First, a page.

I’ve never been a farmer, nor have I ever planted a tree. I think the closest I’ve come to sustained attempts at horticulture was a 3rd-grade science experiment involving a lima bean. Even from that limited experience, though, I suspect I’d be a terrible farmer, especially if I had to work with crops that yield fruit only with great lengths of time and enormous amounts of cultivation. I can just imagine myself, planting a seed, covering it, pouring water on it, and then just staring, waiting for something to happen.
Planting. Watering. Staring. Waiting. Planting. Watering. Staring. Waiting…
Of course, the terrible thing about a realization like that is that, as a pastor, that’s essentially my job. Yes, the shepherding metaphor is prominent, but cultivation metaphors for ministry abound in scripture as well (1 Cor. 3:5-9). Being young, impatient, and foolish is terrible sometimes. Actually, impatience and foolishness are always terrible.
In any case, my horticultural reflections on ministry were sparked by a little section in Bruce Gordon’s biography of John Calvin where he details the Genevan Reformer’s efforts in England. While Calvin never personally travelled to the Isles, for many years he followed the Reform efforts there with great interest. Through an extensive letter-writing ministry, he corresponded with men like Cranmer, the Duke of Somerset, and others in the later Elizabethan period trying to encourage the Reform efforts and goad them in more “pure” direction.
While his name and theology carried some definite influence in England, he never really had the effect he hoped for, especially in the reform under Elizabeth, in his lifetime. Due to his association with John Knox and Knox’s ill-advised publications on female rulers (written in the reign of Mary but known and hated by Elizabeth), Calvin was persona non grata in Elizabeth’s court and therefore any advice he might give would fall on deaf ears. The widespread reform of the Church of England and unification with the continental churches was not to be.
And yet, that’s not the whole of the story by a long shot. Gordon is worth quoting here at length:
Calvin and England is a curiously enigmatic subject. He died only six years after the accession of the Protestant queen. Their relationship had begun disastrously and never recovered, yet that was only part of the story. Through the stranger churches, French and Dutch, Geneva continued to be a major presence in England, and Calvin’s name most prominent. He and Heinrich Bullinger were the continental patriarchs of the British reformations. Those who had been in exile in Calvin’s city never forgot the experience: in marked them for life. They remained committed to what they had been taught there and never felt comfortable in the compromised world of the Elizabethan settlement. Many of these ‘Genevans’ kept themselves apart from English churches in order to preserve discipline, preferring to attend the services of the Dutch and French churches in London with their Geneva-style discipline rather than their own parishes. They belonged to the generation that had been shaped by the experiences of exile and through their contacts with Geneva and Zurich they became part of the Reformed church, which had been rejected by the Lutherans. When they died, the legacy remained. The stranger churches were the principal line of contact to Geneva, the practical means by which correspondence was exchanged. And Puritanism took from those churches Calvin’s theology, which it made its own. We are now aware of the astonishing quantity of Calvin’s works translated into English during the sixteenth century, far outstripping his contemporaries, even Bullinger. The 1559 Institutes was printed in translation in 1561, but that was just the tip of the iceberg, for it was soon followed by the biblical commentaries particularly during the 1570s. Calvin was long dead, but in England he was now reaching the lay audience he had so vigorously pursued.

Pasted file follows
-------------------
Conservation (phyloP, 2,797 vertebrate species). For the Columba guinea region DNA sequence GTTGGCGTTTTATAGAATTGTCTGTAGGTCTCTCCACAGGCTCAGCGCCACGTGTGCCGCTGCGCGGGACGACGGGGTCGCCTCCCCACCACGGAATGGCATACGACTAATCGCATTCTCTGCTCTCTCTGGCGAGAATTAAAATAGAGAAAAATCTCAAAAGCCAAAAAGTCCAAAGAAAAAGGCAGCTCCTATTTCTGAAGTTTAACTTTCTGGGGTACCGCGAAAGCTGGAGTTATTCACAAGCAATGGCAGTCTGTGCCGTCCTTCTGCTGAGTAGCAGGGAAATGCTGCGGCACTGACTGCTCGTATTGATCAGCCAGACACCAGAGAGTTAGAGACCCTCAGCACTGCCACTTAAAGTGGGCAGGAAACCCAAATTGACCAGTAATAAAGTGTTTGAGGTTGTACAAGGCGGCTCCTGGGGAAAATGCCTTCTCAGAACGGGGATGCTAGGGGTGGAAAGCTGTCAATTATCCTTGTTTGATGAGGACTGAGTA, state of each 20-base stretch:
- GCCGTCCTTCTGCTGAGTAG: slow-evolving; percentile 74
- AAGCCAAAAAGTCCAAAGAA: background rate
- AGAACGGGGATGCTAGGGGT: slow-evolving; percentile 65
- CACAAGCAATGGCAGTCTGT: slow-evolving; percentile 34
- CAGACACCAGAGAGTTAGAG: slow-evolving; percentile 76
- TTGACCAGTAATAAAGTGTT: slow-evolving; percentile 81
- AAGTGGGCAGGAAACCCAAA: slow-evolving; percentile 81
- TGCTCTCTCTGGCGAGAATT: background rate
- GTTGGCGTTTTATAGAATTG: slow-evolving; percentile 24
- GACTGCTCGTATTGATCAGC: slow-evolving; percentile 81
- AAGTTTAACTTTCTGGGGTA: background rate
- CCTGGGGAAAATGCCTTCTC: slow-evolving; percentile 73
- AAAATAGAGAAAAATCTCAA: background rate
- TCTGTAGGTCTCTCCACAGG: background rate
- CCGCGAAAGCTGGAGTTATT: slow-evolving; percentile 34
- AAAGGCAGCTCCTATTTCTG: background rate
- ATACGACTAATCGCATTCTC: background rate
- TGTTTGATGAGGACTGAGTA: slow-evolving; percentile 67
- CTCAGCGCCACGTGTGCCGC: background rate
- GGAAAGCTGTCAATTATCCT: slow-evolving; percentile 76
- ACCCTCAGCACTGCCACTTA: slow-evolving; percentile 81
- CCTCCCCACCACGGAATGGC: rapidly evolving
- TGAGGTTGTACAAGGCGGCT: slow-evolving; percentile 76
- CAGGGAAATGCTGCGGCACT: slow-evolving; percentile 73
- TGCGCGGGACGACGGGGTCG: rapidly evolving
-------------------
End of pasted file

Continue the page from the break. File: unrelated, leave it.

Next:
–Bruce Gordon, Calvin, pg. 266
It wasn’t so much through all of his direct efforts to influence Reform from the top down in the English church, but in the slower, smaller, long-range work that he had his effect. It was in his efforts to find places for exiles in other communities, especially his personal hospitality towards exiled ministers, to secure properly trained pastors for churches in other nations, and the slow, steady stream of scholarship that ended up exerting the widespread reach he ended up having. In other words, the growth of English fruit was slow, indirect, and not the sort that it seems Calvin had hoped for most.
I don’t know that there are any easy moral lessons here, except to wonder at the odd, providential ways that our work bears fruit. I don’t think it’s a matter of saying “See, look, it’s the grass-roots stuff that works! Not that top-down Constantinianism!” I don’t particularly think it was a bad thing for Calvin to occupy himself writing the top leaders of the Reformation, or dedicating a commentary to Queen Elizabeth in order to gain her ear. It didn’t work, but I don’t think it would have been an insignificant or bad thing if he had. It had certainly had an impact in other situations.
All I will say is that it’s worth reflecting on the fact that we cannot predict what impact our faithful labors. Remember that it is “God who gives the growth.” Ours is only to obediently plant, water, and wait–maybe with a little less staring, as that tends to keep us from more planting and watering.
Soli Deo Gloria